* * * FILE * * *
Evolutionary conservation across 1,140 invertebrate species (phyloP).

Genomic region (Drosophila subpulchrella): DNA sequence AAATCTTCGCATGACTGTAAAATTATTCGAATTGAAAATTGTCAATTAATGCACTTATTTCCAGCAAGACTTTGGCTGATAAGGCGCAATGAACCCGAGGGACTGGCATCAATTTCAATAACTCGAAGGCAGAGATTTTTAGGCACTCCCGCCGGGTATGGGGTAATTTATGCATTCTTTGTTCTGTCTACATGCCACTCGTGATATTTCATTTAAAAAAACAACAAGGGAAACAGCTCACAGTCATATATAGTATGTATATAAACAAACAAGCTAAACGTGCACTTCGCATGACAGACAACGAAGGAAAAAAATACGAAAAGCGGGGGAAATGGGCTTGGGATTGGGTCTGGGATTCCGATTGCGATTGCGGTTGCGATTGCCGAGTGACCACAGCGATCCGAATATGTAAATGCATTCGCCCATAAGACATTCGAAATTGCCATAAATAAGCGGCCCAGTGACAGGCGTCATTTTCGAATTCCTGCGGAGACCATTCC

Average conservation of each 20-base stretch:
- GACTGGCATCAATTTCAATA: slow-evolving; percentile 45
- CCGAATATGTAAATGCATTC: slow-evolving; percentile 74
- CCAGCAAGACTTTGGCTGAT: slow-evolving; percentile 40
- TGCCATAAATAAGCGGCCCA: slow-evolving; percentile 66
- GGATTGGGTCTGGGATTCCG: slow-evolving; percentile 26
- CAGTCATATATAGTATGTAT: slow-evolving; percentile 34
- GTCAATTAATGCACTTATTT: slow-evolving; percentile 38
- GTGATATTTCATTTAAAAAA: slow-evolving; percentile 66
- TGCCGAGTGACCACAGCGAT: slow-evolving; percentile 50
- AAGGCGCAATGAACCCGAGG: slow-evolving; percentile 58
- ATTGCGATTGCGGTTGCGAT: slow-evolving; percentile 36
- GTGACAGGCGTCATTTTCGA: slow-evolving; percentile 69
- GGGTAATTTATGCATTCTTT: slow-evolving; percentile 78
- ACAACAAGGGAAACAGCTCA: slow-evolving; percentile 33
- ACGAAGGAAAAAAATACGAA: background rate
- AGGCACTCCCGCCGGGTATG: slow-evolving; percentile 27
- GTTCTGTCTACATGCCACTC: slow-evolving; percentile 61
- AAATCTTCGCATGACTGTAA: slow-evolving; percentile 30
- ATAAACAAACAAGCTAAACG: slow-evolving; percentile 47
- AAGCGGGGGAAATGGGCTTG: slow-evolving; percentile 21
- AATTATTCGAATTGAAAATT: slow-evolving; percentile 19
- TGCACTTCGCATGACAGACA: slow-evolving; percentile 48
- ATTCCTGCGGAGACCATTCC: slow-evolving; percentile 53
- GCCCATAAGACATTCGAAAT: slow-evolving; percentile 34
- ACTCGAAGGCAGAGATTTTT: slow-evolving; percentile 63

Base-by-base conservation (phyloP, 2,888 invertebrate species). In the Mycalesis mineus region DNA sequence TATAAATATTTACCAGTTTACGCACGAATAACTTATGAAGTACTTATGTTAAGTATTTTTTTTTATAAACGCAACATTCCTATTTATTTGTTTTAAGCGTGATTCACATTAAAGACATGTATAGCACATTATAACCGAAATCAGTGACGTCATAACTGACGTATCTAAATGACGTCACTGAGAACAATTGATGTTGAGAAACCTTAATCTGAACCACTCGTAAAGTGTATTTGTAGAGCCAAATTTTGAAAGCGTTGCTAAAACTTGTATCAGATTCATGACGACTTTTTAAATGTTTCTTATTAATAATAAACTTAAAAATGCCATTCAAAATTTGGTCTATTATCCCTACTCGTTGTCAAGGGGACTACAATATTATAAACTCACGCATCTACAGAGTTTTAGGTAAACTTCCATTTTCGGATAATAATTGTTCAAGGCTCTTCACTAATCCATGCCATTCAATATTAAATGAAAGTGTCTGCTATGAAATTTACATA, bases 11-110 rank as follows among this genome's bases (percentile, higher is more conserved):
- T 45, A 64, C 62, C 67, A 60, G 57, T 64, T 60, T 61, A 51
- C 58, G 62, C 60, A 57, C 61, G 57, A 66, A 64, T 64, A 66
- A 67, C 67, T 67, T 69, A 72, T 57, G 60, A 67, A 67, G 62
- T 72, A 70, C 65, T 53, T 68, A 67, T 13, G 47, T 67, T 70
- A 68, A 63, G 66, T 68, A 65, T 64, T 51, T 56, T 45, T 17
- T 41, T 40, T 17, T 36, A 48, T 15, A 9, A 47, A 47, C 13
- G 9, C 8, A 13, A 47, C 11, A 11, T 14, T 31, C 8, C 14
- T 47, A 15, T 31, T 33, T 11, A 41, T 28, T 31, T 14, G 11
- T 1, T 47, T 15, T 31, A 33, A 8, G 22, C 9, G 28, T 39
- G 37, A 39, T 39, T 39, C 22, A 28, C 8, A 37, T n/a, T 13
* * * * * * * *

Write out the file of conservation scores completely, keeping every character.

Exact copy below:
Evolutionary conservation across 1,140 invertebrate species (phyloP).

Genomic region (Drosophila subpulchrella): DNA sequence AAATCTTCGCATGACTGTAAAATTATTCGAATTGAAAATTGTCAATTAATGCACTTATTTCCAGCAAGACTTTGGCTGATAAGGCGCAATGAACCCGAGGGACTGGCATCAATTTCAATAACTCGAAGGCAGAGATTTTTAGGCACTCCCGCCGGGTATGGGGTAATTTATGCATTCTTTGTTCTGTCTACATGCCACTCGTGATATTTCATTTAAAAAAACAACAAGGGAAACAGCTCACAGTCATATATAGTATGTATATAAACAAACAAGCTAAACGTGCACTTCGCATGACAGACAACGAAGGAAAAAAATACGAAAAGCGGGGGAAATGGGCTTGGGATTGGGTCTGGGATTCCGATTGCGATTGCGGTTGCGATTGCCGAGTGACCACAGCGATCCGAATATGTAAATGCATTCGCCCATAAGACATTCGAAATTGCCATAAATAAGCGGCCCAGTGACAGGCGTCATTTTCGAATTCCTGCGGAGACCATTCC

Average conservation of each 20-base stretch:
- GACTGGCATCAATTTCAATA: slow-evolving; percentile 45
- CCGAATATGTAAATGCATTC: slow-evolving; percentile 74
- CCAGCAAGACTTTGGCTGAT: slow-evolving; percentile 40
- TGCCATAAATAAGCGGCCCA: slow-evolving; percentile 66
- GGATTGGGTCTGGGATTCCG: slow-evolving; percentile 26
- CAGTCATATATAGTATGTAT: slow-evolving; percentile 34
- GTCAATTAATGCACTTATTT: slow-evolving; percentile 38
- GTGATATTTCATTTAAAAAA: slow-evolving; percentile 66
- TGCCGAGTGACCACAGCGAT: slow-evolving; percentile 50
- AAGGCGCAATGAACCCGAGG: slow-evolving; percentile 58
- ATTGCGATTGCGGTTGCGAT: slow-evolving; percentile 36
- GTGACAGGCGTCATTTTCGA: slow-evolving; percentile 69
- GGGTAATTTATGCATTCTTT: slow-evolving; percentile 78
- ACAACAAGGGAAACAGCTCA: slow-evolving; percentile 33
- ACGAAGGAAAAAAATACGAA: background rate
- AGGCACTCCCGCCGGGTATG: slow-evolving; percentile 27
- GTTCTGTCTACATGCCACTC: slow-evolving; percentile 61
- AAATCTTCGCATGACTGTAA: slow-evolving; percentile 30
- ATAAACAAACAAGCTAAACG: slow-evolving; percentile 47
- AAGCGGGGGAAATGGGCTTG: slow-evolving; percentile 21
- AATTATTCGAATTGAAAATT: slow-evolving; percentile 19
- TGCACTTCGCATGACAGACA: slow-evolving; percentile 48
- ATTCCTGCGGAGACCATTCC: slow-evolving; percentile 53
- GCCCATAAGACATTCGAAAT: slow-evolving; percentile 34
- ACTCGAAGGCAGAGATTTTT: slow-evolving; percentile 63

Base-by-base conservation (phyloP, 2,888 invertebrate species). In the Mycalesis mineus region DNA sequence TATAAATATTTACCAGTTTACGCACGAATAACTTATGAAGTACTTATGTTAAGTATTTTTTTTTATAAACGCAACATTCCTATTTATTTGTTTTAAGCGTGATTCACATTAAAGACATGTATAGCACATTATAACCGAAATCAGTGACGTCATAACTGACGTATCTAAATGACGTCACTGAGAACAATTGATGTTGAGAAACCTTAATCTGAACCACTCGTAAAGTGTATTTGTAGAGCCAAATTTTGAAAGCGTTGCTAAAACTTGTATCAGATTCATGACGACTTTTTAAATGTTTCTTATTAATAATAAACTTAAAAATGCCATTCAAAATTTGGTCTATTATCCCTACTCGTTGTCAAGGGGACTACAATATTATAAACTCACGCATCTACAGAGTTTTAGGTAAACTTCCATTTTCGGATAATAATTGTTCAAGGCTCTTCACTAATCCATGCCATTCAATATTAAATGAAAGTGTCTGCTATGAAATTTACATA, bases 11-110 rank as follows among this genome's bases (percentile, higher is more conserved):
- T 45, A 64, C 62, C 67, A 60, G 57, T 64, T 60, T 61, A 51
- C 58, G 62, C 60, A 57, C 61, G 57, A 66, A 64, T 64, A 66
- A 67, C 67, T 67, T 69, A 72, T 57, G 60, A 67, A 67, G 62
- T 72, A 70, C 65, T 53, T 68, A 67, T 13, G 47, T 67, T 70
- A 68, A 63, G 66, T 68, A 65, T 64, T 51, T 56, T 45, T 17
- T 41, T 40, T 17, T 36, A 48, T 15, A 9, A 47, A 47, C 13
- G 9, C 8, A 13, A 47, C 11, A 11, T 14, T 31, C 8, C 14
- T 47, A 15, T 31, T 33, T 11, A 41, T 28, T 31, T 14, G 11
- T 1, T 47, T 15, T 31, A 33, A 8, G 22, C 9, G 28, T 39
- G 37, A 39, T 39, T 39, C 22, A 28, C 8, A 37, T n/a, T 13